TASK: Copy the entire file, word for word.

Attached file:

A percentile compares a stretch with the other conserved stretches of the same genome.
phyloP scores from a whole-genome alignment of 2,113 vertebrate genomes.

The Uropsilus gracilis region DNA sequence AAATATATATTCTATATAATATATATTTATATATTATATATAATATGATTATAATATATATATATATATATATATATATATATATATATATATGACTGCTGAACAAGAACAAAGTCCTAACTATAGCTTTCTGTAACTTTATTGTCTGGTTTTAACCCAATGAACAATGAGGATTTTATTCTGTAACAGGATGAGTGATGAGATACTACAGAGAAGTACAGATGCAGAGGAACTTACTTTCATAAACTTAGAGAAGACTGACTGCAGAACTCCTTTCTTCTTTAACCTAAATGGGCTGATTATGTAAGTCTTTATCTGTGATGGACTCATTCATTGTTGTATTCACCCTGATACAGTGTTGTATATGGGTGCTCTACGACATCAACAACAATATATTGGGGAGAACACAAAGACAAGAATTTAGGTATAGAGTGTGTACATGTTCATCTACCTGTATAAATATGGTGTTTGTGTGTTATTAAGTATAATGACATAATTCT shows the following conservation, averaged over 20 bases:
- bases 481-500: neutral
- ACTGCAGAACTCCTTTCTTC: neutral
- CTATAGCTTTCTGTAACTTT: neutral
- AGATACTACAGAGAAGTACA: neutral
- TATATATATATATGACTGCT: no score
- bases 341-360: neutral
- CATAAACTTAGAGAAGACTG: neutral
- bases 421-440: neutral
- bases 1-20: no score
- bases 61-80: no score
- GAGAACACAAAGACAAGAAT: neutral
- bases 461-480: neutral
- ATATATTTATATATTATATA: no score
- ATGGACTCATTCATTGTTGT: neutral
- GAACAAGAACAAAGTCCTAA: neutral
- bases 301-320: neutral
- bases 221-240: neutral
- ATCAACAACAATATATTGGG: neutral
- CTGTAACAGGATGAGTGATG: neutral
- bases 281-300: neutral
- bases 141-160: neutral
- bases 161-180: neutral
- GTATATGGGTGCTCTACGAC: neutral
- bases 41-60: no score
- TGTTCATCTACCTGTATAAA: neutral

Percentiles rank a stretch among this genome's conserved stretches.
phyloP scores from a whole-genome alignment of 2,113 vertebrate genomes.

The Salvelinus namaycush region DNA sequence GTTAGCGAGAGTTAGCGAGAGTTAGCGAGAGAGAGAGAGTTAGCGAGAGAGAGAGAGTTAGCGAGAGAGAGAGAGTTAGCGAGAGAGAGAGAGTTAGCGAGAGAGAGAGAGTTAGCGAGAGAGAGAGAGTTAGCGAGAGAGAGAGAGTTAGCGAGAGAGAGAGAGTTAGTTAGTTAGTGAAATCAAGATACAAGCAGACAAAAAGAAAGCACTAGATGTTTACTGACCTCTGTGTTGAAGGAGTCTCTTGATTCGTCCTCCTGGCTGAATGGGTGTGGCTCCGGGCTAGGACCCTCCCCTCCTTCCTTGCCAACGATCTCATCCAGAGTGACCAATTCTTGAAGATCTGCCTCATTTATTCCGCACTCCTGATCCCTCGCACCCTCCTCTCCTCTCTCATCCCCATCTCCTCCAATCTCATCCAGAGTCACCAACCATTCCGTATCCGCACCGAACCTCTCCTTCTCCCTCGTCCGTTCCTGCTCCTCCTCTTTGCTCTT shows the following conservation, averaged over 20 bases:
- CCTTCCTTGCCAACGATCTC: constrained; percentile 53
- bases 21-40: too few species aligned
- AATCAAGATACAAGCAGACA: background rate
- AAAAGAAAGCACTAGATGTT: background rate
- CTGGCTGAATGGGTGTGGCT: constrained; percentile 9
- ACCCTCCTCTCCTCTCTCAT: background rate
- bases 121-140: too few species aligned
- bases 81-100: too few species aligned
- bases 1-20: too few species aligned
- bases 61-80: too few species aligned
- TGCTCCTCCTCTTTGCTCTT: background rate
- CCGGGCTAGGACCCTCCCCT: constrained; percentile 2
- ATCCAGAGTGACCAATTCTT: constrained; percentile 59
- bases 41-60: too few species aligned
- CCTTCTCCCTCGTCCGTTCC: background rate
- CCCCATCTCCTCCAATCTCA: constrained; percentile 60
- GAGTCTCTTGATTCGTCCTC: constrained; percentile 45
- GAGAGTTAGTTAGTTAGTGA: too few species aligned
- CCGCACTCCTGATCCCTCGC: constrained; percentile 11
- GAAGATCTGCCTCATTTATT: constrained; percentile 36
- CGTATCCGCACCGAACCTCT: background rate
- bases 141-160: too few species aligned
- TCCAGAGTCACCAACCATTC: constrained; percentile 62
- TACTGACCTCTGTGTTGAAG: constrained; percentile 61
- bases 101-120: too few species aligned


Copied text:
A percentile compares a stretch with the other conserved stretches of the same genome.
phyloP scores from a whole-genome alignment of 2,113 vertebrate genomes.

The Uropsilus gracilis region DNA sequence AAATATATATTCTATATAATATATATTTATATATTATATATAATATGATTATAATATATATATATATATATATATATATATATATATATATATGACTGCTGAACAAGAACAAAGTCCTAACTATAGCTTTCTGTAACTTTATTGTCTGGTTTTAACCCAATGAACAATGAGGATTTTATTCTGTAACAGGATGAGTGATGAGATACTACAGAGAAGTACAGATGCAGAGGAACTTACTTTCATAAACTTAGAGAAGACTGACTGCAGAACTCCTTTCTTCTTTAACCTAAATGGGCTGATTATGTAAGTCTTTATCTGTGATGGACTCATTCATTGTTGTATTCACCCTGATACAGTGTTGTATATGGGTGCTCTACGACATCAACAACAATATATTGGGGAGAACACAAAGACAAGAATTTAGGTATAGAGTGTGTACATGTTCATCTACCTGTATAAATATGGTGTTTGTGTGTTATTAAGTATAATGACATAATTCT shows the following conservation, averaged over 20 bases:
- bases 481-500: neutral
- ACTGCAGAACTCCTTTCTTC: neutral
- CTATAGCTTTCTGTAACTTT: neutral
- AGATACTACAGAGAAGTACA: neutral
- TATATATATATATGACTGCT: no score
- bases 341-360: neutral
- CATAAACTTAGAGAAGACTG: neutral
- bases 421-440: neutral
- bases 1-20: no score
- bases 61-80: no score
- GAGAACACAAAGACAAGAAT: neutral
- bases 461-480: neutral
- ATATATTTATATATTATATA: no score
- ATGGACTCATTCATTGTTGT: neutral
- GAACAAGAACAAAGTCCTAA: neutral
- bases 301-320: neutral
- bases 221-240: neutral
- ATCAACAACAATATATTGGG: neutral
- CTGTAACAGGATGAGTGATG: neutral
- bases 281-300: neutral
- bases 141-160: neutral
- bases 161-180: neutral
- GTATATGGGTGCTCTACGAC: neutral
- bases 41-60: no score
- TGTTCATCTACCTGTATAAA: neutral

Percentiles rank a stretch among this genome's conserved stretches.
phyloP scores from a whole-genome alignment of 2,113 vertebrate genomes.

The Salvelinus namaycush region DNA sequence GTTAGCGAGAGTTAGCGAGAGTTAGCGAGAGAGAGAGAGTTAGCGAGAGAGAGAGAGTTAGCGAGAGAGAGAGAGTTAGCGAGAGAGAGAGAGTTAGCGAGAGAGAGAGAGTTAGCGAGAGAGAGAGAGTTAGCGAGAGAGAGAGAGTTAGCGAGAGAGAGAGAGTTAGTTAGTTAGTGAAATCAAGATACAAGCAGACAAAAAGAAAGCACTAGATGTTTACTGACCTCTGTGTTGAAGGAGTCTCTTGATTCGTCCTCCTGGCTGAATGGGTGTGGCTCCGGGCTAGGACCCTCCCCTCCTTCCTTGCCAACGATCTCATCCAGAGTGACCAATTCTTGAAGATCTGCCTCATTTATTCCGCACTCCTGATCCCTCGCACCCTCCTCTCCTCTCTCATCCCCATCTCCTCCAATCTCATCCAGAGTCACCAACCATTCCGTATCCGCACCGAACCTCTCCTTCTCCCTCGTCCGTTCCTGCTCCTCCTCTTTGCTCTT shows the following conservation, averaged over 20 bases:
- CCTTCCTTGCCAACGATCTC: constrained; percentile 53
- bases 21-40: too few species aligned
- AATCAAGATACAAGCAGACA: background rate
- AAAAGAAAGCACTAGATGTT: background rate
- CTGGCTGAATGGGTGTGGCT: constrained; percentile 9
- ACCCTCCTCTCCTCTCTCAT: background rate
- bases 121-140: too few species aligned
- bases 81-100: too few species aligned
- bases 1-20: too few species aligned
- bases 61-80: too few species aligned
- TGCTCCTCCTCTTTGCTCTT: background rate
- CCGGGCTAGGACCCTCCCCT: constrained; percentile 2
- ATCCAGAGTGACCAATTCTT: constrained; percentile 59
- bases 41-60: too few species aligned
- CCTTCTCCCTCGTCCGTTCC: background rate
- CCCCATCTCCTCCAATCTCA: constrained; percentile 60
- GAGTCTCTTGATTCGTCCTC: constrained; percentile 45
- GAGAGTTAGTTAGTTAGTGA: too few species aligned
- CCGCACTCCTGATCCCTCGC: constrained; percentile 11
- GAAGATCTGCCTCATTTATT: constrained; percentile 36
- CGTATCCGCACCGAACCTCT: background rate
- bases 141-160: too few species aligned
- TCCAGAGTCACCAACCATTC: constrained; percentile 62
- TACTGACCTCTGTGTTGAAG: constrained; percentile 61
- bases 101-120: too few species aligned